All winning photos will be on display at the Bonita Museum and Cultural Center beginning in April.

READ MORE: Ten High School Photographers Honored by Helix Water District

 

Inspired by the San Diego County Water Authority's free landscape makeover classes, Vallecitos Water District employee Eileen Koonce transformed her own landscaping. Photo: Vallecitos Water District example watersmart landscaping

Vallecitos Water District Employee Leads By Example With WaterSmart Landscaping Makeover

Vallecitos Water District Development Services Coordinator Eileen Koonce transformed the front yard at her new home into a beautiful water-efficient design with help from the San Diego County Water Authority’s Landscape Makeover Program.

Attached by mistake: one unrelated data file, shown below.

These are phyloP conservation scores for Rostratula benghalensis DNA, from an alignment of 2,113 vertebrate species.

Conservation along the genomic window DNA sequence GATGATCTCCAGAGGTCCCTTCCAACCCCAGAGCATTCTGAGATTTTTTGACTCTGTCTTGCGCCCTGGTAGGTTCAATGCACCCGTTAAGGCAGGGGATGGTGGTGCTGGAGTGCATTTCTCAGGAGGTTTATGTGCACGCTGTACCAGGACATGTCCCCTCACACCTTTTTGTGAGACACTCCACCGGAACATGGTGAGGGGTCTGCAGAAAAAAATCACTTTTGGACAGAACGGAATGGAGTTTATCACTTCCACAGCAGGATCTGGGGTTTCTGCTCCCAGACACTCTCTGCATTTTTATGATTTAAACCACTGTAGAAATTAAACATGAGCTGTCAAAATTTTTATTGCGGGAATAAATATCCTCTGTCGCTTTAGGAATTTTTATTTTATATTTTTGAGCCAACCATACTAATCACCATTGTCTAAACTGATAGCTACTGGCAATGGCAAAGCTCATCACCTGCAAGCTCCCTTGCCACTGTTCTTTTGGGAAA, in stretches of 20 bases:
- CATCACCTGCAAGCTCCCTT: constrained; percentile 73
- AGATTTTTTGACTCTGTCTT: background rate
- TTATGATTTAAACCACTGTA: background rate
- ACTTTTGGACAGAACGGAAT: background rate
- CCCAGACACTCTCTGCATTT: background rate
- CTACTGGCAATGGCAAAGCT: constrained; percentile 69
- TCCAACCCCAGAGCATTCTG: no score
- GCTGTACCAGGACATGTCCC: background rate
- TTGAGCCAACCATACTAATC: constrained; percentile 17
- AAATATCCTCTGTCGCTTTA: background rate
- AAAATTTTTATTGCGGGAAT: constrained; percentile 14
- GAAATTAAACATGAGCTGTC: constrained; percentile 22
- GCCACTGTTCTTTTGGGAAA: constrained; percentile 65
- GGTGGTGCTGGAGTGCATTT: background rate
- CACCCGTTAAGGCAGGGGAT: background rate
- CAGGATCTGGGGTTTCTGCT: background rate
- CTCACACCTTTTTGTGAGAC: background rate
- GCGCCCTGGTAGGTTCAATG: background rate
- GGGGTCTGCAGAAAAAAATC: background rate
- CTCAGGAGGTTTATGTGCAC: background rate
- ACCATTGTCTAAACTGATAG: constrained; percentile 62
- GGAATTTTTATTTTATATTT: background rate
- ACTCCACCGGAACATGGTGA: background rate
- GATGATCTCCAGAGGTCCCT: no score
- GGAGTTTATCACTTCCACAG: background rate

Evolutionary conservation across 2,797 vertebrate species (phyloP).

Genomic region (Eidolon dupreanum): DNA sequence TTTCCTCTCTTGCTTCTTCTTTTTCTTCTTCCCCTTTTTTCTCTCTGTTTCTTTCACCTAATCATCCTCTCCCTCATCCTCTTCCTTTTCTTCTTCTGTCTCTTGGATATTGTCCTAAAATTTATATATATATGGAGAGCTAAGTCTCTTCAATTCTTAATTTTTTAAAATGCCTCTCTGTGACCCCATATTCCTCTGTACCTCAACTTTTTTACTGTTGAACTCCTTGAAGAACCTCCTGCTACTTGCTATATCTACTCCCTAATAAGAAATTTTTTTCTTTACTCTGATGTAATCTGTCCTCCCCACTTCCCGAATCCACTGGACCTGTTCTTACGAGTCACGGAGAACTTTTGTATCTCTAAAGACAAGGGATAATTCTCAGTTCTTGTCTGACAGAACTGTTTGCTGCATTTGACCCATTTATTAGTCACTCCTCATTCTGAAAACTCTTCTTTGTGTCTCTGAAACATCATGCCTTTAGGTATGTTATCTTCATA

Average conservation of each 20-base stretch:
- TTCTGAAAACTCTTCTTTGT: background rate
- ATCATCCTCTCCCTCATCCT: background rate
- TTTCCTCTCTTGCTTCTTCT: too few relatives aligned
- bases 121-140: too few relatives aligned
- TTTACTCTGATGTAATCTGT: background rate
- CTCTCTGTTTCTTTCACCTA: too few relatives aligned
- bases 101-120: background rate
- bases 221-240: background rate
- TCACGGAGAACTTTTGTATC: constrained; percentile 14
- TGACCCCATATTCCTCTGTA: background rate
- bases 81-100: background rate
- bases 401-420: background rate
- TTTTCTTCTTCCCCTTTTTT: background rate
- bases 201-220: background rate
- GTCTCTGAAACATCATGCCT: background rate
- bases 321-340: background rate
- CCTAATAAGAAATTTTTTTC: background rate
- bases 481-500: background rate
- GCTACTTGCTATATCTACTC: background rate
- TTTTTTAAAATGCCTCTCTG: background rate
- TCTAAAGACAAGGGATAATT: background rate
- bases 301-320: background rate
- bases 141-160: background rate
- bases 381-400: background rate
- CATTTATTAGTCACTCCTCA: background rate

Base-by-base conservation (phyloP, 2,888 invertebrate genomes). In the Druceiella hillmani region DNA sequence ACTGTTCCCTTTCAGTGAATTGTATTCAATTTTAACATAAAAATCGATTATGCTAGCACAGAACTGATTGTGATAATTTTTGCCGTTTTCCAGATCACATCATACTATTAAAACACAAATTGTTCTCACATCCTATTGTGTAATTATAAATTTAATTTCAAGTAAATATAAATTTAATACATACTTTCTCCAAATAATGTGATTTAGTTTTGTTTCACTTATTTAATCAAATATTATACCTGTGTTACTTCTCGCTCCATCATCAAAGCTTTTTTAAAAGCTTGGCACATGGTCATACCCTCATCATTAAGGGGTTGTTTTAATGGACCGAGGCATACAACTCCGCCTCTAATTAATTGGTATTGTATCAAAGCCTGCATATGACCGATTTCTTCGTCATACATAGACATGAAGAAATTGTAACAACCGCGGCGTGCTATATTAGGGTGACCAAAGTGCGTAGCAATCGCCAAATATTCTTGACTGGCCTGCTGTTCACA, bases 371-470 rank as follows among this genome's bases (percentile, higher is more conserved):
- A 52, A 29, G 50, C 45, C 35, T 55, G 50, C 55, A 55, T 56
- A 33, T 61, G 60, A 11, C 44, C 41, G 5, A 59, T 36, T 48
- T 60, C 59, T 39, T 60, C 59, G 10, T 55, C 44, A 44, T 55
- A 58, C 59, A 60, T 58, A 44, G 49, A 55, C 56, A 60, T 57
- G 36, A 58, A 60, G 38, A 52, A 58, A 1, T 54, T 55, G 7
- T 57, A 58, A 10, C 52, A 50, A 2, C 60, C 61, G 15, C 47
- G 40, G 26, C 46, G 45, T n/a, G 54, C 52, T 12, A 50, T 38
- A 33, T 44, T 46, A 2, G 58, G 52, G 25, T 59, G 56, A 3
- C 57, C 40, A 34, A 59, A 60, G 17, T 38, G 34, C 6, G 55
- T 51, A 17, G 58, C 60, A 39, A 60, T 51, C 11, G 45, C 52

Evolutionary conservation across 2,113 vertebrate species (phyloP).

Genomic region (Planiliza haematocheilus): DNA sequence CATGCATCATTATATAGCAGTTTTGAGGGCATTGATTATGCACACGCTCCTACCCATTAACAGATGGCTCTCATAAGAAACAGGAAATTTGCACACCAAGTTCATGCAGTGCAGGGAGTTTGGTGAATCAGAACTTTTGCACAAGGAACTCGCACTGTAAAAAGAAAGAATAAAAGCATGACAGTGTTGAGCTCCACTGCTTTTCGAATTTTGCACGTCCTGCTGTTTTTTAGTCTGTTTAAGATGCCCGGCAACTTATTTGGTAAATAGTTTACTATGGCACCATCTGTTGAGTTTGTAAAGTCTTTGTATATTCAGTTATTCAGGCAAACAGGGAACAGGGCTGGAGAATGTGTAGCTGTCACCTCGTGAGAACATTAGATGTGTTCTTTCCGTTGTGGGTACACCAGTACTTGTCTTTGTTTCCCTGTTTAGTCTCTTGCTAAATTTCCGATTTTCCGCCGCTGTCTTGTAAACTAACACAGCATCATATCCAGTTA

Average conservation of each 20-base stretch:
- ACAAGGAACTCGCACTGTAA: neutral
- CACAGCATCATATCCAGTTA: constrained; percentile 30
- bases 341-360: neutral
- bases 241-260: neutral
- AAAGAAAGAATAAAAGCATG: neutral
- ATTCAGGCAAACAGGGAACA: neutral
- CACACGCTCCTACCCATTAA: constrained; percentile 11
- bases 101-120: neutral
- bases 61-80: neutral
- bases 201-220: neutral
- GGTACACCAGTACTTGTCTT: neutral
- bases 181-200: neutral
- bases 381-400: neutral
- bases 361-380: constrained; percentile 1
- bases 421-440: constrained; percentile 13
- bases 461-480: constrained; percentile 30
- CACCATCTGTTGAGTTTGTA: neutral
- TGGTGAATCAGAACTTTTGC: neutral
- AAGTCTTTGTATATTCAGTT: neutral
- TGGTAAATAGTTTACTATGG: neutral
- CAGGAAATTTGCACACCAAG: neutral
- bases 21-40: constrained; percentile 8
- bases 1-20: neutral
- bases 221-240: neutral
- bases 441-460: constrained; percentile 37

As a new homeowner, when Koonce received her first water bill, she decided to figure out a way to reduce her water bill and her water usage. She realized the thirsty lawn covering the front yard had to go.

“As an employee of the District, we are always talking to customers about how they can reduce water use in their landscape, and what better time to put that theme to use than in my own yard,” said Koonce.

The Vallecitos Water District was hosting the Water Authority’s WaterSmart Landscape Makeover Program at the time. After Koonce saw the great turnout, she decided she wanted to participate in the program.

Knowledgeable instructors guide participants

Homeowner Eileen Koonce discovered watersmart landscaping can be colorful and attractive. Photo: Vallecitos Water District example watersmart landscaping

Homeowner Eileen Koonce discovered watersmart landscaping can be colorful and attractive. Photo: Vallecitos Water District

Koonce said she enjoyed working with the instructors.

“They bring the language down to the do-it-yourselfers,” she said. “They walk you through every part of it and if you have questions, they can help you out. You feel empowered because you can understand the process.”